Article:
EXPORT LETTERS OF CREDIT

COMMUNICATION AND PAYMENT

Letters of credit in favor of exporters in the United States are
usually sent by
SWIFT and in a prescribed format. A SWIFT
format indicates the issuing bank at the top (“received from”) and
has numbers at the left for specific information such as:

31C: date credit issued
31D: expiration date
50: order customer (account party)
59: beneficiary (the exporter - usually customer of the bank)
41D: available “by payment” or “by negotiation”
42C: tenor of drafts
42D: bank on which drafts are drawn
44A: shipping dispatch point: place of export
44B: shipping destination point: place of import
44C: latest shipping date (year/month/day)
45A: goods being shipped and terms of trade (FOB, CIF, etc.)
46A: documents required to draw under letter of credit
47A: additional conditions: this is often where it mentions if TT
reimbursement is acceptable (“TT” means tested
teletransmission)
48: period for presentation of documents (if silent, 21 day
maximum after shipping date on bill of lading, but within expiry
date; see UCP500, 43a)
49: confirmation instructions: requests advising bank to confirm;
usually states “without”, i.e. no confirmation.
53A: issuing bank’s U.S. correspondent who will act as
reimbursing bank
71B: who pays for banking charges outside the issuing bank’s
country?  Usually beneficiary pays for charges in the United
States.
72: bank to bank information: almost always states that the credit
is operative and subject to the UCP 500. However, the SWIFT
convention is that all letters of credit sent by SWIFT are subject
to the Uniform Customs and Practices (UCP) for Documentary
Credits (Number 500 revised in 1993).
78: instructions to advising bank: includes information on where
documents are to be sent and from which U.S. bank to claim
reimbursement and where drafts are to be sent.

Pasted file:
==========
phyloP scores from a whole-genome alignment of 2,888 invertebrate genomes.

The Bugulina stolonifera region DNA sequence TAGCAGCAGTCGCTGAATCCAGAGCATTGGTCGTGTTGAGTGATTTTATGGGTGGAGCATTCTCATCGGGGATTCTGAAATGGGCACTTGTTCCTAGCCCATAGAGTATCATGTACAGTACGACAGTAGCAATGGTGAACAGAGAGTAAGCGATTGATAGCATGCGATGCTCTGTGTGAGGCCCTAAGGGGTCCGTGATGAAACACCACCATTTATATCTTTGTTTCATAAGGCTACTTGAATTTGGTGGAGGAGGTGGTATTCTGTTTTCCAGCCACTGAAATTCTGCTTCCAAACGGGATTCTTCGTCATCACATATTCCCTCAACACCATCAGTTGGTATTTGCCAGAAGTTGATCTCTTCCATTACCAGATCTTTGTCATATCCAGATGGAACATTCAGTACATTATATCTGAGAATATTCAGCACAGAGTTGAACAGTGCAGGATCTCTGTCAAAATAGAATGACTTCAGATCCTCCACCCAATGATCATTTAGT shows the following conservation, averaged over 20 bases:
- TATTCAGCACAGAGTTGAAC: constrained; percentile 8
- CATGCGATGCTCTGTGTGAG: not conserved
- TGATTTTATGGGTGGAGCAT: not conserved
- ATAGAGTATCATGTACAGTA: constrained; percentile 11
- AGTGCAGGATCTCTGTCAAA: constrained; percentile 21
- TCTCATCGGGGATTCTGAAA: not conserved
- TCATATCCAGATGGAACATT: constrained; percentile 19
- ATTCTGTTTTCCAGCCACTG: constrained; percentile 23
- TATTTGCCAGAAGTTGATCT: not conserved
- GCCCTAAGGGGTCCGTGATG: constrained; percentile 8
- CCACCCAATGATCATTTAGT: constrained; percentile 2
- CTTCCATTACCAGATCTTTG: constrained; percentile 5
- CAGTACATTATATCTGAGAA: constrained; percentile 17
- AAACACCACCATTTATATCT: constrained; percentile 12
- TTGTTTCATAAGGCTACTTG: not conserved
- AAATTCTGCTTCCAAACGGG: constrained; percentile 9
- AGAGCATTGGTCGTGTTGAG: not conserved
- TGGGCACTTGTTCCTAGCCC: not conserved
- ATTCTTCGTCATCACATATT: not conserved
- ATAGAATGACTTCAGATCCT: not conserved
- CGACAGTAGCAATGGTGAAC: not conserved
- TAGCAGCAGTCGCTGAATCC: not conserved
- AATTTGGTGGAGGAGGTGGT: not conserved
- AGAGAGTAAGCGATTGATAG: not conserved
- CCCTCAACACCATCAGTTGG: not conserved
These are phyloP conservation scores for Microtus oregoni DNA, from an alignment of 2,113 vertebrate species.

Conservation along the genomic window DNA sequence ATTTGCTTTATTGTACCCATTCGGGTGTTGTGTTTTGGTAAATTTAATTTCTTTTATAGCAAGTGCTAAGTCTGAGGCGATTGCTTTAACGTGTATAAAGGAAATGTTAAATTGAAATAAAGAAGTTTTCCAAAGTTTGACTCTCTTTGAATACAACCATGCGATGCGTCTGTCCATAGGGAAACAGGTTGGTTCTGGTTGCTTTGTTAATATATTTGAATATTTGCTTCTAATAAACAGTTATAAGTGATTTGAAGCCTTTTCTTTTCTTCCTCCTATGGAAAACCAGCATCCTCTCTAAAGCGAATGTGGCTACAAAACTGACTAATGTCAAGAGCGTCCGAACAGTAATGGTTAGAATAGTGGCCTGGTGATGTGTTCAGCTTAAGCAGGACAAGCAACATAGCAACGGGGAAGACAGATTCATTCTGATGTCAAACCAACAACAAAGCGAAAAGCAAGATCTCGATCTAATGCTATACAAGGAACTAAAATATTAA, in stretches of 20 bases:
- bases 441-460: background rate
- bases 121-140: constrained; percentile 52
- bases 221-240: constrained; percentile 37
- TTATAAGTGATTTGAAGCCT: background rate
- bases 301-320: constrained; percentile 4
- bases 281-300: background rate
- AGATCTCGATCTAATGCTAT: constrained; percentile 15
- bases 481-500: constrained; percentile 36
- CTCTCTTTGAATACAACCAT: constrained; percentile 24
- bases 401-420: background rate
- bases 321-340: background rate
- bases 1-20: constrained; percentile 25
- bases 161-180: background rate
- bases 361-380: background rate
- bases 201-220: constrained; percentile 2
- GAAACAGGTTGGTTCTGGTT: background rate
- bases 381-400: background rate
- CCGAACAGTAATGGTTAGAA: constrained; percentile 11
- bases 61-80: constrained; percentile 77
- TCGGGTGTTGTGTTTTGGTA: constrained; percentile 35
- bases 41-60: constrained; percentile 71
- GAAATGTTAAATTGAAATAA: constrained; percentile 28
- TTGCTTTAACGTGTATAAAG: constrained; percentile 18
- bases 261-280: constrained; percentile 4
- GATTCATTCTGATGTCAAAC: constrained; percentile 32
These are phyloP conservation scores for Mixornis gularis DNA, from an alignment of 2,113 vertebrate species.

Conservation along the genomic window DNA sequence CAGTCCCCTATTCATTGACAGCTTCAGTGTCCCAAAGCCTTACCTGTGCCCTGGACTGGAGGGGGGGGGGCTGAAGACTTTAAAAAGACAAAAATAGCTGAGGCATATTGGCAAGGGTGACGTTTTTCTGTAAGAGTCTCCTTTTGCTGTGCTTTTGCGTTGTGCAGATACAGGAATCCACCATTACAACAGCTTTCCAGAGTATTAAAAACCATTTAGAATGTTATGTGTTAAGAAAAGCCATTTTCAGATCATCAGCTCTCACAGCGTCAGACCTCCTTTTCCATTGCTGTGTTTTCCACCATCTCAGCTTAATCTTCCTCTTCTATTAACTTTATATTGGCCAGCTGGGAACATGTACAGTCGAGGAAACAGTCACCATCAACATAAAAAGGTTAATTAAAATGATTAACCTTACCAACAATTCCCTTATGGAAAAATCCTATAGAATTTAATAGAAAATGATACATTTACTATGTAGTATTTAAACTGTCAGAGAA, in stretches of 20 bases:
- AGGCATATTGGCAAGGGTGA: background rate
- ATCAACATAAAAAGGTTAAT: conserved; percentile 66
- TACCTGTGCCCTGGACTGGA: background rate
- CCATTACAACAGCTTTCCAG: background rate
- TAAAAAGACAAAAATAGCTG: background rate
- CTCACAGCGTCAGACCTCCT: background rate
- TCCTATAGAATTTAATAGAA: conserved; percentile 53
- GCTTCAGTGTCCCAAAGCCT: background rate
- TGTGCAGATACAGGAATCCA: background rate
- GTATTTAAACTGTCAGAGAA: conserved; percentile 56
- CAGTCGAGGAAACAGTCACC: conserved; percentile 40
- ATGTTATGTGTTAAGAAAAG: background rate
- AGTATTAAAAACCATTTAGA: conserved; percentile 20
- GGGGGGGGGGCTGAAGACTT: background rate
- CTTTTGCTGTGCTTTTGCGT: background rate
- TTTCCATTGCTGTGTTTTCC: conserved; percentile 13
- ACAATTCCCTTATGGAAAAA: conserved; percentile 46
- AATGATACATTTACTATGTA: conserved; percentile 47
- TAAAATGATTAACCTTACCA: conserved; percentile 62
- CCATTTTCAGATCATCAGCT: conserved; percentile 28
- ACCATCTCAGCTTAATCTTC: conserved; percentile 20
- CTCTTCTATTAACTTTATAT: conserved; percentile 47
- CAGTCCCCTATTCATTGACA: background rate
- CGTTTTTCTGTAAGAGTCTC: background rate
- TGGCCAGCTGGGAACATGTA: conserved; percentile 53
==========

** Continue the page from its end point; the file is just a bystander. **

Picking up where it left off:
SWIFT stands for Society for Worldwide Interbank Financial
Telecommunication
, and is a bank group which has set-up
global standards for sending and receiving authenticated
instructions for wire transfers and letters of credit. SWIFT is
increasingly replacing the tested telex.  Some letters of credit are
sent by tested telex, and these usually are in a free format
without the numbered designations at the left.

Banks around the world have set up testing arrangements with
each other on a telex and SWIFT basis. This is the basic level of
a correspondent banking relationship to allow the sending of
letters of credit and payment under these letters of credit.
Most foreign banks have cut back on the number of accounts
maintained in the United States to eliminate idle balances and
reduce the cost of reconcilement of numerous unnecessary
accounts. Foreign banks are increasingly maintaining specialized
dollar accounts at selected banks to handle specific kinds of
transactions.

By setting up specialized accounts for specific kinds of
transactions, the foreign banks have greatly simplified their
reconciling process and their ability to control these accounts.
Presenting conforming documents, specifying that the L/C is
“available by negotiation”, and reimbursement instructions are all